Area Forecast Discussion
Issued by NWS Wilmington, OH

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FXUS61 KILN 012308

National Weather Service Wilmington OH
708 PM EDT Mon Jun 1 2020

As high pressure retreats to the east tonight, a warm front will
develop in the Great Lakes. Above normal temperatures and higher
humidity levels return Tuesday and will last through the week. An
area of thunderstorms will drop through the Great Lakes, affecting
the region Wednesday afternoon and Wednesday night. Rain chances
will linger over the region for the later part of the week.


Weakening echoes area dropping southeast across the Tri-State.
Most likely this will be nothing more than sprinkles early this
evening. Low levels are very dry and remain that way through the
night. The tail end of precipitation moving across the Great
Lakes may brush by central Ohio later tonight. Cannot rule out
some location getting .01 in but again more likely to be some
sprinkles. Forecast lows look reasonable at this point.


Region will be warm sectored for Tuesday as a warm front
develops over the Great Lakes. Plenty of sunshine is expected.
Highs will jump into the mid 80s and humidity levels will begin
to increase.

By Tuesday night the region will remain on the northern edge of
high pressure, which is centered of the southeast coast. This
will keep the area dry. Lows will be well above normal, only
dropping back into the mid to upper 60s.


Active start to the long term period as a frontal boundary
approaches the forecast area from the north. Temperatures start warm
as southwesterly flow around the northwest periphery of a ridge
continues to advect warm/moist air northeastward into the Ohio
Valley. Current expectations are that most of the area starts cloud
free with perhaps some mid-upper level clouds extending southward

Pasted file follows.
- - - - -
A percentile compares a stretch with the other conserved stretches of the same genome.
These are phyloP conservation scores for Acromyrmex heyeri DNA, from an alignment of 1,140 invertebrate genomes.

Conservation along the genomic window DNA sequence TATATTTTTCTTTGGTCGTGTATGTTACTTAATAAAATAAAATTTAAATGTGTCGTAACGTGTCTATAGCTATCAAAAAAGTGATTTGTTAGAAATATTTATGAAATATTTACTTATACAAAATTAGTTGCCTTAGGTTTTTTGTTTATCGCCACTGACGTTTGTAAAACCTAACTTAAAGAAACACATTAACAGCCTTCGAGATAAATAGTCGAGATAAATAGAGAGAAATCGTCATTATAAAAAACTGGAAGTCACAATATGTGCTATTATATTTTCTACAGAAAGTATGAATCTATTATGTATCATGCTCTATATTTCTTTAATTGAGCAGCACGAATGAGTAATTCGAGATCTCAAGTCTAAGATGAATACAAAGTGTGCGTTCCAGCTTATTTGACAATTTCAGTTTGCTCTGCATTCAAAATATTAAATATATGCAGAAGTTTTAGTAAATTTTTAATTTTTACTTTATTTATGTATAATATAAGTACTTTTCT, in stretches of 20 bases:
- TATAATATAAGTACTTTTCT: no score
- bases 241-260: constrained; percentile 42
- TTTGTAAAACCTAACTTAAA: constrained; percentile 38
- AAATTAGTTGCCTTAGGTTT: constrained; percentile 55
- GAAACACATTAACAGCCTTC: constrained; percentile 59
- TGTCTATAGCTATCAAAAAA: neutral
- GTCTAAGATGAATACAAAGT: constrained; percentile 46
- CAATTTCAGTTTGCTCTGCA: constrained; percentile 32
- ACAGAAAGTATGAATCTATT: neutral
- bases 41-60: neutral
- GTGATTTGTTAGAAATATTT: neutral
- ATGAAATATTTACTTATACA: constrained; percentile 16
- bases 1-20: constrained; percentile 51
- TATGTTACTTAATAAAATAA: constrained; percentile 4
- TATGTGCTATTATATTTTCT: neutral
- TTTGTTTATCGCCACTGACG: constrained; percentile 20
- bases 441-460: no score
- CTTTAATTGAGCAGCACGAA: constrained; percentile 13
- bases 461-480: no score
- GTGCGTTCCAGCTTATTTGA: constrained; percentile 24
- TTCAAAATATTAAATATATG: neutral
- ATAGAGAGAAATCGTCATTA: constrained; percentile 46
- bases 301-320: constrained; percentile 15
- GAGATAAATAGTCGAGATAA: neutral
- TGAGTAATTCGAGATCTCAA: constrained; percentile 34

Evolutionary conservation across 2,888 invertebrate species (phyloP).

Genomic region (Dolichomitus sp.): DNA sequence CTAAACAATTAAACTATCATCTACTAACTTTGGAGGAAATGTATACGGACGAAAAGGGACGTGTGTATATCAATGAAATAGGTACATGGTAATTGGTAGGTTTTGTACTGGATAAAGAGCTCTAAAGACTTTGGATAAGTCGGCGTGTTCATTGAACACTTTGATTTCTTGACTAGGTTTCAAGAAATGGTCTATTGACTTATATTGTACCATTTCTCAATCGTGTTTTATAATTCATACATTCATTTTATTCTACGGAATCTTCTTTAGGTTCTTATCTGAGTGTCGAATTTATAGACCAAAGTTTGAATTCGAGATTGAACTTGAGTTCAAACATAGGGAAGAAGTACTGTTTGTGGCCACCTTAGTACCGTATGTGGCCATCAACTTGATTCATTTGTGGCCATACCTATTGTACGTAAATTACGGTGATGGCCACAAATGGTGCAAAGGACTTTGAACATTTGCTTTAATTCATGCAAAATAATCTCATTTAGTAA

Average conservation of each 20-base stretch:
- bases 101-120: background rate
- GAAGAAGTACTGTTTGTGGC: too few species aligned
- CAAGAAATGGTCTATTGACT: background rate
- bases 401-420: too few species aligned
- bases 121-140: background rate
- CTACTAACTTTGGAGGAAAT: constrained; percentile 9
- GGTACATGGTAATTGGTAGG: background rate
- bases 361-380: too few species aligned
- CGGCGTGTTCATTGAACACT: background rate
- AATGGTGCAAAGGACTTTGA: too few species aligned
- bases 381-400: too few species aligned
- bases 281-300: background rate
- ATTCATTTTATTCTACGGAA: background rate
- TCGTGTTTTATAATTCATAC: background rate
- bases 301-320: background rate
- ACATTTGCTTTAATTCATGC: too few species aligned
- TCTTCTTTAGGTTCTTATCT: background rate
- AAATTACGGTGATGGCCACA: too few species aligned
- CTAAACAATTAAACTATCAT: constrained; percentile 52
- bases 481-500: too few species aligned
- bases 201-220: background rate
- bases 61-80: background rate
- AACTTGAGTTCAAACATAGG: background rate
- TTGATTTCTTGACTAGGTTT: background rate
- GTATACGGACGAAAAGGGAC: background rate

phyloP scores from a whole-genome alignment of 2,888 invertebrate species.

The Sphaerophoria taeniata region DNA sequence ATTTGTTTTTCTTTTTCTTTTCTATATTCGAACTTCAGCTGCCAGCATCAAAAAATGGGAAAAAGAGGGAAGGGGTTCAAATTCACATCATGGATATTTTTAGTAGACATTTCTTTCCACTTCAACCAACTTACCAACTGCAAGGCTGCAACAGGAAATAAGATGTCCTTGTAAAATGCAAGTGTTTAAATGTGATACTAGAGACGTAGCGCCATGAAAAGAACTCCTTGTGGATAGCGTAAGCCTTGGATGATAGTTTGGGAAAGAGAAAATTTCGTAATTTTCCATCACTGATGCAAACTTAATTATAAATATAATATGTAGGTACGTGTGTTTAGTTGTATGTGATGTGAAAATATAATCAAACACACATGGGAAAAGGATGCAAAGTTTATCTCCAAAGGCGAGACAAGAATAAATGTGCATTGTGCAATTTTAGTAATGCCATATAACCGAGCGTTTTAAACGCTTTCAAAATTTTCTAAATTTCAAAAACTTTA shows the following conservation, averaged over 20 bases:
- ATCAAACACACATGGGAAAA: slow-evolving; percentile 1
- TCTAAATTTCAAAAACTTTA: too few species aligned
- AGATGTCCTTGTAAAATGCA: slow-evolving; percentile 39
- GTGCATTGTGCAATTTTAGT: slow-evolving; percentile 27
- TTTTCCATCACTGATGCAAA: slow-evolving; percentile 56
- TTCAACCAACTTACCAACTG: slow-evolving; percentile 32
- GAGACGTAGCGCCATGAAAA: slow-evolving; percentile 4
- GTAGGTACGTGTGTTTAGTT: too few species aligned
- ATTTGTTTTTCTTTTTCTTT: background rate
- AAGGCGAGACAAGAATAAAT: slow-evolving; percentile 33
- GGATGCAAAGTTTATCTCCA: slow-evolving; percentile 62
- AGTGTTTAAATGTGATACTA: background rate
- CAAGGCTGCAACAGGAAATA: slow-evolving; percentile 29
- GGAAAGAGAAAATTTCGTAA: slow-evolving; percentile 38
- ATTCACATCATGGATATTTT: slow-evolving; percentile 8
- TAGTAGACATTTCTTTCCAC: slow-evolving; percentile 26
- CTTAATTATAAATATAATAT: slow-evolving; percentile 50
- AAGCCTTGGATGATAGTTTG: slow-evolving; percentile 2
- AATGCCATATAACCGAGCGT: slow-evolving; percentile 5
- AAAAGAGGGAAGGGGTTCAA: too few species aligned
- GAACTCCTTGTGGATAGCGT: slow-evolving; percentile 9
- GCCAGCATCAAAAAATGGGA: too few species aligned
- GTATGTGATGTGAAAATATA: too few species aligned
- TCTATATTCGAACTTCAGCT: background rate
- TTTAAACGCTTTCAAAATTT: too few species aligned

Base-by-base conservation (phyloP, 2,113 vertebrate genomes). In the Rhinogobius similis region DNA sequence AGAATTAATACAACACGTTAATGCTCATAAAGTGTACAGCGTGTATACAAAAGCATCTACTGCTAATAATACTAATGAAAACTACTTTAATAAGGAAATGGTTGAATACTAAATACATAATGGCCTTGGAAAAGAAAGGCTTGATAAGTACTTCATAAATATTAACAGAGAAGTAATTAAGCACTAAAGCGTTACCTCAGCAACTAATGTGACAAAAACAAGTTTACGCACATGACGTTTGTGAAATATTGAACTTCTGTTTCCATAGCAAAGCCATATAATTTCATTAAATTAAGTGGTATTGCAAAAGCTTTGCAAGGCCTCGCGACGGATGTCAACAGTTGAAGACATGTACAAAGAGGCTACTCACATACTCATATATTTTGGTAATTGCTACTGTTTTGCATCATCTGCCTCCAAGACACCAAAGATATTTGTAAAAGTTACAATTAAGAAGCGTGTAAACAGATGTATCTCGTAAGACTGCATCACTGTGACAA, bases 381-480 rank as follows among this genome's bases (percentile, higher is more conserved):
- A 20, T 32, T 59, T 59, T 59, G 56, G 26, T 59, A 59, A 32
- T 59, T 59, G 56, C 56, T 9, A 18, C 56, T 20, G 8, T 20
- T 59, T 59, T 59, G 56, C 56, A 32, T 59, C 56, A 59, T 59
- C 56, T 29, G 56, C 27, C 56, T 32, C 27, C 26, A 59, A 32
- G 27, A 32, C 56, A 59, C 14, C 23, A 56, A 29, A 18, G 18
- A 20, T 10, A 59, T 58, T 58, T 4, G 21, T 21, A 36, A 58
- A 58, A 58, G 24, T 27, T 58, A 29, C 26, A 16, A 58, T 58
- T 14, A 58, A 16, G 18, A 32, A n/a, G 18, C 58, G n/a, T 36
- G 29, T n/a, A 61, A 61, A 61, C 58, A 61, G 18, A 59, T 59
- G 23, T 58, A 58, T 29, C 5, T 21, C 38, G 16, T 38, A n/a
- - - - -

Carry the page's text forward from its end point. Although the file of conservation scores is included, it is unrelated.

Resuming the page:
from weakening nighttime convection to the north. This allows for
plentiful heating into the afternoon with mid to upper 80s area
wide. Low 90s are possible in warmer locations with NBM
probabilities still around 40%. Late in the afternoon, thunderstorms
are expected to initiate along the frontal boundary stretched across
north-central Ohio as shortwave energy moves through the northwest
flow. There is some uncertainty as to how decaying convection from
overnight Tuesday may play a role on convective initiation on
Wednesday, but mesoscale boundaries are difficult to predict several
days in advance. For now, expect thunderstorms to develop north of I-
70, late in the afternoon on Wednesday.

Regarding Severe Potential Wed-Wed Night- Day 3 SLGT risk from SPC
currently issued for much of the area with marginal risk across the
south. Highest confidence for severe storms during the late
afternoon is positioned north of I-70 where capping inversion is
eventually overcome between 5-6 PM. Explosive initiation along the
west to east boundary is indicated in Simulated IR from both the NAM
and ECMWF. With an unstable environment and effective shear between
25-30 knots, multi-cell clusters capable of damaging winds and hail